Margaret's Story
sometimes she'd be in tears on the phone, traumatised by his yelling and blaming

It was an eye opener to me - it brought home to me that this happens in New Zealand because it has been such a hidden topic until now. I realised the different kinds of abuse that there are, itís not just physical.

Caley Wiki

I had a few years of mistrusting relationships after the break-up. I was borderline on mistrusting men, but I thought that was an extreme reaction.

Then I got pregnant with my younger daughter. I had taken in boarders and I had a relationship with one that developed to where we became intimate. I went into shock when I realised I was pregnant. So did he. He showed early in the piece that he had power and control issues and there was no way I was going to entertain someone trying to control me again, so it died a quick death.

I had a feeling of shame about being pregnant and I was tempted by the idea of having an abortion, but that’s against my beliefs. I was considering adoption and then, at my mother’s funeral, my big sister said, “Don’t do that. If I have to, I’ll look after your baby ‘til you get back on your feet.” Just those words of encouragement were enough to make me decide I would see it through.

When I asked for maternity leave my job was disestablished. So after I had the baby I was forced to go on a benefit. When my daughter was six months old, I started applying for every job going.

The Hamilton Abuse Intervention Programme (HAIP) was advertising for a facilitator. Even at the interview I was thinking “I don’t know anything about family violence”. It wasn’t till much later that the realisation came that I’d lived in it in my childhood and my marriage. I just hadn’t ever identified it.

Part of the training was participating in a women’s support group on domestic violence issues. I thought, “Wow! I wish I’d known all this years back.” For me, it named things – what had happened to me and the effect these things had had on me. It also helped me recognise the tactics my ex-husband had used and was still using when we had contact over the kids. I learnt terms like emotional abuse, coercion, minimising, denying and blaming.

After that I could look at his behaviour more clinically. When you are in it, you know it’s happening but you don’t know what it is. It’s like you’re looking at the sky and thinking “well, the sun’s not there” but you’re not identifying that those are clouds that are covering the sun until someone says “did you know those are clouds?” Once you are able to say “those are clouds” you can clearly identify them and go from there.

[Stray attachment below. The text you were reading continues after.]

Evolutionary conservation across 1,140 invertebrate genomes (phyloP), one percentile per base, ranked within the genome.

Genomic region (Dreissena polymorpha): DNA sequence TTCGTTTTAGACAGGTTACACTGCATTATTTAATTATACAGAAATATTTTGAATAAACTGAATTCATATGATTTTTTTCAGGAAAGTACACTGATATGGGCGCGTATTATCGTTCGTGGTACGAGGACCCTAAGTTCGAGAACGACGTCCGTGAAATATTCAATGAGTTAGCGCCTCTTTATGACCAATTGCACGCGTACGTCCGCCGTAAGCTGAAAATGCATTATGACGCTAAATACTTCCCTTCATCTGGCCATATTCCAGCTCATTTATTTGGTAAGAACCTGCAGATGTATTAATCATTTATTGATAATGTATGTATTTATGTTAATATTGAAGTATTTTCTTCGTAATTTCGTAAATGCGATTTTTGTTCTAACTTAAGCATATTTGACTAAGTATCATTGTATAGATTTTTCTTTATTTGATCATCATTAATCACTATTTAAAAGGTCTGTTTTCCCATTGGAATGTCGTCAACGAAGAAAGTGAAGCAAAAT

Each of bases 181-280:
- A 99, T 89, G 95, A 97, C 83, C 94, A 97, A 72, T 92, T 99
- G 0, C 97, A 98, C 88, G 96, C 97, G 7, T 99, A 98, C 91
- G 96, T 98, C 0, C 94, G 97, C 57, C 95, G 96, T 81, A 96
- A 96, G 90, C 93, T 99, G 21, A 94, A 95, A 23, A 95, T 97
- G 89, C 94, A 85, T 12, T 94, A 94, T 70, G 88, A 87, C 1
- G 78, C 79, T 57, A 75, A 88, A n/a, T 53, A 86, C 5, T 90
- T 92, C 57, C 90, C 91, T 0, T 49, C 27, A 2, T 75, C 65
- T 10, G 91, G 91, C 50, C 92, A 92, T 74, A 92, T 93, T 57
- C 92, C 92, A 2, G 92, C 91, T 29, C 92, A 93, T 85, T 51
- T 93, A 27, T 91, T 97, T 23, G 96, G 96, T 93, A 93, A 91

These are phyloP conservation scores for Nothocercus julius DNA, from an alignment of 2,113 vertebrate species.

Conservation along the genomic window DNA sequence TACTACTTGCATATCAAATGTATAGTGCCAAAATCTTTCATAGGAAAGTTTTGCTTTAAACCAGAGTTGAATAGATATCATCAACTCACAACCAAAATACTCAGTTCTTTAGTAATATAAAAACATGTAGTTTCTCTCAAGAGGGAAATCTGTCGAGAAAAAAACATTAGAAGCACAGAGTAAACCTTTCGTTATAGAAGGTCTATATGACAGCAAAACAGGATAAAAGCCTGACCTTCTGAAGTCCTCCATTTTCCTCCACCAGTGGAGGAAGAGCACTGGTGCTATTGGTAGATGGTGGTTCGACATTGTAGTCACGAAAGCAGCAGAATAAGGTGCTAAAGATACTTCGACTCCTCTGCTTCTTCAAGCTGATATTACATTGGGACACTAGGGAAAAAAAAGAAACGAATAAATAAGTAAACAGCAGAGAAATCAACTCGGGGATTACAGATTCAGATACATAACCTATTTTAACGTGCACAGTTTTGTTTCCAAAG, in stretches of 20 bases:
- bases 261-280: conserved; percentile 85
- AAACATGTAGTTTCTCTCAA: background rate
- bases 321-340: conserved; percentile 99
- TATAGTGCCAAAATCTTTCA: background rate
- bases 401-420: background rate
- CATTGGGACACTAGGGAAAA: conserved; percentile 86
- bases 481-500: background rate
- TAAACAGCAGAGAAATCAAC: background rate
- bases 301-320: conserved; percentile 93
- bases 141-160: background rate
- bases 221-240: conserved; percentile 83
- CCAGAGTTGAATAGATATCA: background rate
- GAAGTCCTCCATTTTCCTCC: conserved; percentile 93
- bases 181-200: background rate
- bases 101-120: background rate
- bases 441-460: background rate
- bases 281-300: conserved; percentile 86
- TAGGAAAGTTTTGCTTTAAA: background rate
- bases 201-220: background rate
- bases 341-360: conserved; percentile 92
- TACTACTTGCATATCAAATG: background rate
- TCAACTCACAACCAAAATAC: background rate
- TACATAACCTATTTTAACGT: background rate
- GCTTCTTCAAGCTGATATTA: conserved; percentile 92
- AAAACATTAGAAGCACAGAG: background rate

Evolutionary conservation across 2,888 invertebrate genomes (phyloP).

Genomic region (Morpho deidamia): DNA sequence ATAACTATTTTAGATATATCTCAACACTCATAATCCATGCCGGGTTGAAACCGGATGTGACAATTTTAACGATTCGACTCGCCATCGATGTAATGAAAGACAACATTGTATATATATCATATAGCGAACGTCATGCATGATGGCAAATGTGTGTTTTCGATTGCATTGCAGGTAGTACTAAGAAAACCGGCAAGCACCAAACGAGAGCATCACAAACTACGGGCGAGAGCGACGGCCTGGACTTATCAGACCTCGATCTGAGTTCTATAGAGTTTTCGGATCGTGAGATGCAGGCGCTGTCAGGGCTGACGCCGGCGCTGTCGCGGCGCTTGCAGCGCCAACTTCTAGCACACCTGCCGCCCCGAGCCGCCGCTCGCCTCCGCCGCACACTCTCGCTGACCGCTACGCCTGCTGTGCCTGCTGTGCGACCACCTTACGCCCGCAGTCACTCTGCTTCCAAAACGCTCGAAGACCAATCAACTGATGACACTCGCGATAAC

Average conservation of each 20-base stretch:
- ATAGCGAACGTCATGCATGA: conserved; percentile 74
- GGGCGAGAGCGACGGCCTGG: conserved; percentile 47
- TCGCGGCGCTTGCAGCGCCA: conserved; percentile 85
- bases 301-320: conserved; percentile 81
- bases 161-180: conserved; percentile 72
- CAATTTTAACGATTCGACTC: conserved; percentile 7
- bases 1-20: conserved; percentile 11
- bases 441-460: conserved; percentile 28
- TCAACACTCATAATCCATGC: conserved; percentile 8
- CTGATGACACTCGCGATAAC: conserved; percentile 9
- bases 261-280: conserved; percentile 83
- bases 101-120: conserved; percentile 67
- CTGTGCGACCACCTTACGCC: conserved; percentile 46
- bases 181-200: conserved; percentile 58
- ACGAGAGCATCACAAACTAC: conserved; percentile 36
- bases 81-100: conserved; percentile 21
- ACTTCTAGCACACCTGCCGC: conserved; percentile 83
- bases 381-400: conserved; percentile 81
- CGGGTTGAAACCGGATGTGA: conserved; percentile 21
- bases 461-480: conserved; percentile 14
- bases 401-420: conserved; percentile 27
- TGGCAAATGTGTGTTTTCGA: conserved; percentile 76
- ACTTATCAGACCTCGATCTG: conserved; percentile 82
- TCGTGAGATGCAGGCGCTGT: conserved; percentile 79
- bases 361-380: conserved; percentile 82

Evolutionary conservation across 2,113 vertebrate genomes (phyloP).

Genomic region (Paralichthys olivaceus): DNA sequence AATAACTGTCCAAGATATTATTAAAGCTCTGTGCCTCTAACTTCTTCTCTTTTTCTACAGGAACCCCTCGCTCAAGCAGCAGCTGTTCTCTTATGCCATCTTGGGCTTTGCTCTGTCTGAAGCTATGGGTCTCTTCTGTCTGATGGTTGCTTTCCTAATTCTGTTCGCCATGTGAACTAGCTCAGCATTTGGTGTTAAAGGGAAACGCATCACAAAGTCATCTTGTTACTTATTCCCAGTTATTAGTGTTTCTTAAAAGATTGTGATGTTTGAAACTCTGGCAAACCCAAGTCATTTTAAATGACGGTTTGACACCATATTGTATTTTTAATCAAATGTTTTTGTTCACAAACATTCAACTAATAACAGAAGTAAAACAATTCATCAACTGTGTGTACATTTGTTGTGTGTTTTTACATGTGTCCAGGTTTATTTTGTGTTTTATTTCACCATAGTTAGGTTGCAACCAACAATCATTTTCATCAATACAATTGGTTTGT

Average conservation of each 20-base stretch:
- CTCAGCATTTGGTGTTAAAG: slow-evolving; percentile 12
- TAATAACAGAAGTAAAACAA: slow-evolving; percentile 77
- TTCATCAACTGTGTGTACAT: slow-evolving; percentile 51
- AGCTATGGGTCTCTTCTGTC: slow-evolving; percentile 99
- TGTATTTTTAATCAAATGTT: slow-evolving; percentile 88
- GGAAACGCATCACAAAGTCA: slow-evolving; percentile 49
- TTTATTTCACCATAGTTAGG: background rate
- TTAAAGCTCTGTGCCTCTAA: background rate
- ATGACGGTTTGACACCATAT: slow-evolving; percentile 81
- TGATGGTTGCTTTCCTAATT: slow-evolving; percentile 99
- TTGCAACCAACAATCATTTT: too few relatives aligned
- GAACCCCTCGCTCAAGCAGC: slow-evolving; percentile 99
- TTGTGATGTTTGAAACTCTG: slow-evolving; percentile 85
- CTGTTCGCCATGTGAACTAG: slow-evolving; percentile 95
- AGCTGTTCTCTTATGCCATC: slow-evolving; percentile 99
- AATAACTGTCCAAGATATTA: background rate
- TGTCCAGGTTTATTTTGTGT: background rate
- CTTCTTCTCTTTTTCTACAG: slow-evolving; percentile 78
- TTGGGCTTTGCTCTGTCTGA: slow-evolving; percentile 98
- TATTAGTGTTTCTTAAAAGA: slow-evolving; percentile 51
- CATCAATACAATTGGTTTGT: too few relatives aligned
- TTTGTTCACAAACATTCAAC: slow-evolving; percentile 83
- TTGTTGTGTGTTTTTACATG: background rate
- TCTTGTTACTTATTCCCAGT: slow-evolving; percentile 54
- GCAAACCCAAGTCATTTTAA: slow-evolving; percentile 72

I learnt strategies so that I could challenge my ex in a way I hadn’t been able to before. There were times when I’d be talking about something I was feeling and he’d dismiss it – as if to say “that’s not as important as how I feel”. But now I’d take that conversation back and say, “I’m talking about my issue, I’m not talking about your issue. I don’t need you to compare how you’re feeling with how I’m feeling. My feelings are important in their own right.”

I believe we have to model good behaviour. We need to help kids know what is acceptable, healthy behaviour and what’s abusive, controlling, bullying behaviour – by anybody, whether it’s parents, friends, family. We need to help kids know that they don’t have to accept that kind of behaviour and how they can convey that in their own language in a positive, respectful way. It’s not about being disrespectful to their parents, but it is about holding their ground and even challenging their parents.

Typically, when I work with women, their reaction is “why didn’t they teach this stuff at school?”

As a society we don’t teach our kids how to have relationships – how we respond to what people say, especially things we disagree with, how to assert ourselves respectfully but firmly, and understanding why we say what we do and do what we do.

That’s what the youth we’ve worked with in HAIP aren’t getting from anywhere else. Many don’t have anyone to talk to about what is happening in their own families except their peers – who are as ill-informed as they are. So sometimes their solutions are outside of the law. Recently, several girls beat someone up at their school. One of their friends had been raped, and no one had done anything about it. They didn’t have any faith in the police or society, so their response was to mete out their own kind of justice.

We hear that many young people who see their mothers being beaten repeatedly by their father or stepfather are just biding their time, waiting for their chance to kill him

I want to get the message out that we all have an obligation and that we can all make a difference. And that starts with our own behaviour, and modelling it and practicing it with our own children.

You often hear the term ‘early intervention’. But where does early intervention start? To me, it means starting right now. It could be working with a woman who has been a victim of violence. For her that might be an ambulance at the bottom of the cliff, but if she’s able to look at how she interacts with her children and can encourage them to look at their relationships – that’s early intervention.

People are now challenging it when they see violence. I don’t necessarily mean personally intervening. But if you know there’s something going on next door, call the police. It’s better to be safe than overly cautious. Drink driving campaigns have made it totally unacceptable to drink and drive. Family violence has to be treated in the same way – because it is totally unacceptable.